Dec. 31—Whether we liked it or not, the COVID-19 pandemic once again defined the year, which started with a national rollout of vaccines and is ending with another surge of a new COVID variant.
Two of our top stories look back at how the pandemic directly impacted the community and the city's largest employer. It's also the background for the county receiving the largest infusion of federal dollars in history, which also made our top list.
Beyond the virus, a controversial flag and the opening of a major development also took a spot in the Top 5.
Here's more on all the stories that defined a scary, hopeful, confusing and beautiful year in Kokomo.
Vaccine rollout changes course of pandemic
The pandemic took a major turn in January when the first people received their second dose of the COVID-19 vaccine in Howard County.
On Jan. 9, Heather Wells, a registered nurse and manager at Ascension St. Vincent Kokomo, became the first person in the county to receive her second dose of the Pfizer vaccine, making her fully inoculated against the virus.
Vaccines quickly became available at major retailers such as Walmart, Kroger, CVS and Sam's Club.
The biggest move to get residents jabbed came in February, when the county health department set up a mass vaccination clinic inside the Kokomo Event and Conference Center, which eventually had 20 booths available for shots.
Even so, the county's vaccination rate only sat at 43% in August, leading the city and county to sign a resolution urging residents to get a shot during a major spike in new COVID-19 cases. The resolution said the goal was to have 80% vaccinated.
The number of residents getting a vaccine lay stagnant throughout the summer but began climbing again in November and December as many received their booster shot.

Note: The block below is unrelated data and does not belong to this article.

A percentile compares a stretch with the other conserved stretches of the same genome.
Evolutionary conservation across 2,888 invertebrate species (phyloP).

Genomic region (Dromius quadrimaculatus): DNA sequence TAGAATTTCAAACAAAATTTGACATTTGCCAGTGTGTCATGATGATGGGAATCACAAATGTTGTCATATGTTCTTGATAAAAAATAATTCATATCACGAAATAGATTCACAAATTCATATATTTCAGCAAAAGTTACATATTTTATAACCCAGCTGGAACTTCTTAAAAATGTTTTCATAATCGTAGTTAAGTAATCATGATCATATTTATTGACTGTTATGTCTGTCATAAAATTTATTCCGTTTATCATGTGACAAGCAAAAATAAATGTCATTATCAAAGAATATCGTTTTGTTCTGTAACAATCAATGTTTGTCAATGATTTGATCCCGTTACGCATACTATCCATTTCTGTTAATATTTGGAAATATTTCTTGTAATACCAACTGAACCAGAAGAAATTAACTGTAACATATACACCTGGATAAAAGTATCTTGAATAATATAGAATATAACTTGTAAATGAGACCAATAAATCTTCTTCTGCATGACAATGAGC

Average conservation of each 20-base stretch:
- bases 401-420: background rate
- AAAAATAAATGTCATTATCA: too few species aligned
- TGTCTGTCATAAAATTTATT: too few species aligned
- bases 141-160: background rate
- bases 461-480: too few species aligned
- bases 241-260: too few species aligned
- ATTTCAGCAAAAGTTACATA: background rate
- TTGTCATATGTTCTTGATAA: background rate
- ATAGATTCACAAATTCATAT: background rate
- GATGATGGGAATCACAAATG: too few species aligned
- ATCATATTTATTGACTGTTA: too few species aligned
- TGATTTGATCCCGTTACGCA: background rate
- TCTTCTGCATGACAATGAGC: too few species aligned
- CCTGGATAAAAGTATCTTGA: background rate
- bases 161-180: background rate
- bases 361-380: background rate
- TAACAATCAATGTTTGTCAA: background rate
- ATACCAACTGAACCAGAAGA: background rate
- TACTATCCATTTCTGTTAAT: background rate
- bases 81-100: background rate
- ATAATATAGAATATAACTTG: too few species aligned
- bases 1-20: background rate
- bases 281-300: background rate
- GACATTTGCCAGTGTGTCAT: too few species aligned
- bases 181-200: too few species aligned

On Thursday, just under 48% percent of eligible residents had been fully vaccinated against the virus.
Stellantis workers face year of uncertainty
The region's largest employer issued a slew of furloughs all through the year as the global microchip shortage threw the nation's auto industry into chaos.
Stellantis initially furloughed about 1,800 local workers building 9-speed transmissions at the local plants in early February. The move came after the company paused production of the Jeep Compass, which is assembled in Mexico and uses the 9-speed transmission.
Thousands of local workers continued to remain or go on furlough for the next eight months as the company pivoted to adapt production schedules based on the availability of microchips and other parts.
The furloughs were the main reason the county often had the state's highest unemployment rate throughout the year.
In October, United Auto Workers Local 685 reported nearly all employees had returned from furloughs and were on regular production schedules.
At the same time, Stellantis also confirmed it had eliminated around 200 positions at the Tipton Transmission Plant as a result of the global microchip shortage.
'F--- Biden' flag lawsuit draws statewide attention
A Kokomo man hanging a flag in September protesting President Joe Biden led to a lawsuit and a group of supporters traveling to the city to protest the city's attempt to take it down.
Brandon Adams put up the flag on or around Sept. 9 on the side of his home, which faces the Seiberling Mansion on West Sycamore Street.
According to a complaint filed by Adams, he received a formal abatement notice around Sept. 16 from the city building inspector and code enforcement officer, stating that the flag was in violation of the city's laws.
The notice also contained the comment "children and parents visiting the Seiberling Mansion observed the flag and we cannot allow the profanity to be publicly displayed," according to the complaint.